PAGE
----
Conversations with an Ambitious Student in Ill Health: With Other Pieces

Voorkant
J. & J. Harper, 1832 - 205 pagina's
 

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Pagina 133 - When all is done, (he concludes,) human life is at the greatest and the best but like a froward child, that must be played with and humoured a little to keep it quiet, till it falls asleep, and then the care is over.
Pagina 92 - Love still has something of the sea From whence his mother rose; No time his slaves from doubt can free, Nor give their thoughts repose. They are becalmed in clearest days, And in rough weather tost; They wither under cold delays, Or are in tempests lost.
Pagina 117 - Precipitously steep; and drawing near, There breathes a living fragrance from the shore, Of flowers yet fresh with childhood; on the ear Drops the light drip of the suspended oar, Or chirps the grasshopper one good-night carol more. ' He is an evening reveller, who makes His life an infancy, and sings his fill; At intervals, some bird from out the brakes, Starts into voice a moment, then is still.
Pagina 85 - Contrivance proves design ; and the predominant tendency of the contrivance indicates the disposition of the designer. The world abounds with contrivances ; and all the contrivances which we are acquainted with are directed to beneficial purposes.
Pagina 86 - ... inseparable from it; or even, if you will, let it be called a defect in the contrivance; but it is not the object of it. This is a distinction which well deserves to be attended to. In describing implements of husbandry, you would hardly say of...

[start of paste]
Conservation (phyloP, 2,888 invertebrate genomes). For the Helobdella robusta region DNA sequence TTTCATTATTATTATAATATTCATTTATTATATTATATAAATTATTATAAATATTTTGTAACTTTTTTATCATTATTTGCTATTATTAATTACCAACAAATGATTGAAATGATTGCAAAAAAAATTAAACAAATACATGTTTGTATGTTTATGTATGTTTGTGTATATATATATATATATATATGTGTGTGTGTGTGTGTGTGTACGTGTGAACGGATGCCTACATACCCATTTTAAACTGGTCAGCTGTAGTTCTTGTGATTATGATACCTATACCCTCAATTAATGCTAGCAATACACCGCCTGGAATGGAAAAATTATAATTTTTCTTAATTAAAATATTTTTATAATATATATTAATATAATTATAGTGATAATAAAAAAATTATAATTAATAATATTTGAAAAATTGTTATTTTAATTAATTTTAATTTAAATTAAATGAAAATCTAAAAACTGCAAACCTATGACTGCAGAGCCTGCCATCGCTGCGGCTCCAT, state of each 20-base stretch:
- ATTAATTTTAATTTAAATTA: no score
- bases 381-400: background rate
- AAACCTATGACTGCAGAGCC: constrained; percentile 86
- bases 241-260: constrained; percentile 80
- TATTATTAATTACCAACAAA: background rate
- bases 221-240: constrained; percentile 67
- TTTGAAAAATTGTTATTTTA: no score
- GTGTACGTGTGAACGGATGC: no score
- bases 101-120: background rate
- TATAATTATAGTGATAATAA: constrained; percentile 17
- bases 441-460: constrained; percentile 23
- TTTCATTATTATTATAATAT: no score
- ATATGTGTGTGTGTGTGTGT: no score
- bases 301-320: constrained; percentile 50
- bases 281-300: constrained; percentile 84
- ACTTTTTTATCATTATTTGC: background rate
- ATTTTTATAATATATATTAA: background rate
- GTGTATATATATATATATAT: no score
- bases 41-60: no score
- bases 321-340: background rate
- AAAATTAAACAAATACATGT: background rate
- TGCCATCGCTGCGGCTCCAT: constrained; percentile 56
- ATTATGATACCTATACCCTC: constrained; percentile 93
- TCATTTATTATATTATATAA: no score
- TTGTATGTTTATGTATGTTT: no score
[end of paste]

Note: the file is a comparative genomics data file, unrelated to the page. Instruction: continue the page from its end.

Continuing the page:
Pagina 202 - SEAWARD.- SIR EDWARD SEAWARD'S NARRATIVE OF HIS SHIPWRECK, and consequent Discovery of certain Islands in the Caribbean Sea: with a detail of many extraordinary and highly interesting Events in his Life, from 1733 to 1749, as written in his own Diary. Edited by Miss JANE PORTER.
Pagina 2 - THE LIFE OF MOHAMMED, Founder of the Religion of Islam, and of the Empire of the Saracens.
Pagina 25 - And reeling through the wilderness of joy, Where Sense runs savage, broke from Reason's chain, And sings false peace, till smother'd by the pall.
Pagina 78 - We are here among the vast and noble scenes of nature ; we are there among the pitiful shifts of policy: we walk here in the light and open ways of the divine bounty; we grope there in the dark and confused labyrinths of human malice: our senses are here feasted with the clear and genuine taste of their objects ; which are all sophisticated there, and for the most part overwhelmed with their contraries.
Pagina 27 - ... that we do not so place our felicity in knowledge, as we forget our mortality. The second, that we make application of our knowledge, to give ourselves repose and contentment, and not distaste or repining. The third, that we do not presume by the contemplation of nature to attain to the mysteries of God.

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